Passwords need to be as strong as possible to ensure that hackers cannot easily guess them. Even that may not be enough as there are computers that can process billions of passwords every second. This is a complicated process, however, and the hacker must obtain a copy of your password hash in advance. Most login protocols will lock the account if there are too many incorrect guesses, so this program, while very powerful indeed, will have a hard time bypassing most security measures.
Be sure to set permissions for accounts, folders and files that need special access privileges. Access should be restricted on a "need to know" basis. Email accounts, databases, cloud storage accounts, folders and files should have permissions set for any users that will have access to firm data.
Encryption should be used as much as possible. Many cloud storage providers already implement strong encryption for all data on their sites, but you should have extra encryption for the files on your office and home computers, laptops and mobile devices. This helps prevent unauthorized access to files and accounts if your device is ever stolen or hacked.
Be sure to have your settings so that your device does not connect automatically to unsecured Wi-Fi networks such as at a fast food restaurant, coffee shop, etc. There is hardware and software that can help prevent this from this happening.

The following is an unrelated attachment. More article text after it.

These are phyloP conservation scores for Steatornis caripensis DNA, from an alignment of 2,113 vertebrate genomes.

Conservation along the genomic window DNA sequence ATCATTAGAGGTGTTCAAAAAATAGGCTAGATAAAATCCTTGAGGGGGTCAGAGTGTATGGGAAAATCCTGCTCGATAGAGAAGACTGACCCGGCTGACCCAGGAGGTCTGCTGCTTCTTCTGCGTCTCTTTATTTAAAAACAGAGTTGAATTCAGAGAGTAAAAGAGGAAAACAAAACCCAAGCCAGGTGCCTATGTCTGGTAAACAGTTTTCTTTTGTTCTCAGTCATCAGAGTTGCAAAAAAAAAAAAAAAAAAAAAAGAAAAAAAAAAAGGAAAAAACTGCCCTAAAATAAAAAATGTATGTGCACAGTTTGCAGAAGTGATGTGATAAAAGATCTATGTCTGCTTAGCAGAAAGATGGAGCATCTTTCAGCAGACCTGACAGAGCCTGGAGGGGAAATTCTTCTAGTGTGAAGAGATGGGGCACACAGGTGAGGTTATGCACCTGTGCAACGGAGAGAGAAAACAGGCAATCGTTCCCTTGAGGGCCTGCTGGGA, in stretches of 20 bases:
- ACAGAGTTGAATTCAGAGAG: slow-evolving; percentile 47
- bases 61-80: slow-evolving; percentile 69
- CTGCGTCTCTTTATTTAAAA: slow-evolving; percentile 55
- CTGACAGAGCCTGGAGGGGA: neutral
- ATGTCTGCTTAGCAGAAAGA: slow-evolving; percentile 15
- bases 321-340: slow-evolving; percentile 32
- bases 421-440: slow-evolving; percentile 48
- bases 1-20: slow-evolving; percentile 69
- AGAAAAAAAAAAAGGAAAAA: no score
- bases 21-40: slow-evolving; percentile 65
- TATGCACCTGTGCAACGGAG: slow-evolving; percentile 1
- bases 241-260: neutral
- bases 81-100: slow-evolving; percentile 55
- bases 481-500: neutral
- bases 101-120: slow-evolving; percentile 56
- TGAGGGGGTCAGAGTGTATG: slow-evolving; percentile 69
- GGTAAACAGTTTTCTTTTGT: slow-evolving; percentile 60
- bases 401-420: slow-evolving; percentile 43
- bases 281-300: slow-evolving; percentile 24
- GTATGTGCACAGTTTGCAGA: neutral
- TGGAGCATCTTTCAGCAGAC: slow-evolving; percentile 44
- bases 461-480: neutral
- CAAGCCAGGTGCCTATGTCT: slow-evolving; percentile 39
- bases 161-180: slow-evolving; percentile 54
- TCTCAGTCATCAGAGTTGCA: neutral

Many cloud apps such as Dropbox, Google Apps and others offer two-factor authentication which means when you attempt to login to an account, a code is sent to your mobile device. This extra step only takes a few seconds and ensures that even if your password is hacked, laptop is stolen or even if a disgruntled employee decides to get revenge, they cannot access the account without a verification code sent to your mobile device.
Protocols must be set that specifically define which information is to be accessed by whom and the level of access for staff and other employees or assistants that may require partial access to files.
Back to encryption- as an added security measure, files can be encrypted on your hard drive by a program such as TrueCrypt. This adds an extra level of encryption since once you store that file in the cloud, the cloud storage provider will add their level of encryption and the file is then twice as secure.
- BoxCryptor vs. DropSmack: The battle to secure Dropbox (techrepublic.com)
- Not Just For Paranoids: 4 Reasons To Encrypt Your Digital Life (makeuseof.com)
- How To Password Protect A Directory In Dropbox Or Other Cloud Storage (adamwright.wordpress.com)
- 10 Questions to Ask When Creating a Cybersecurity Plan for Your Business (news.terra.com)
- Security Tips and Tricks for the Remote Office (staples.com)
- Mobile App Top 10 List (veracode.com)
- Service encrypts files stored on Dropbox (zdnet.com)
- 10 Questions to Ask When Creating a Cybersecurity Plan for Your Business (entrepreneur.com)
- Review of ZipCloud Services (cloudsit.wordpress.com)
- Fighting CISPA with Encryption (intellihub.com)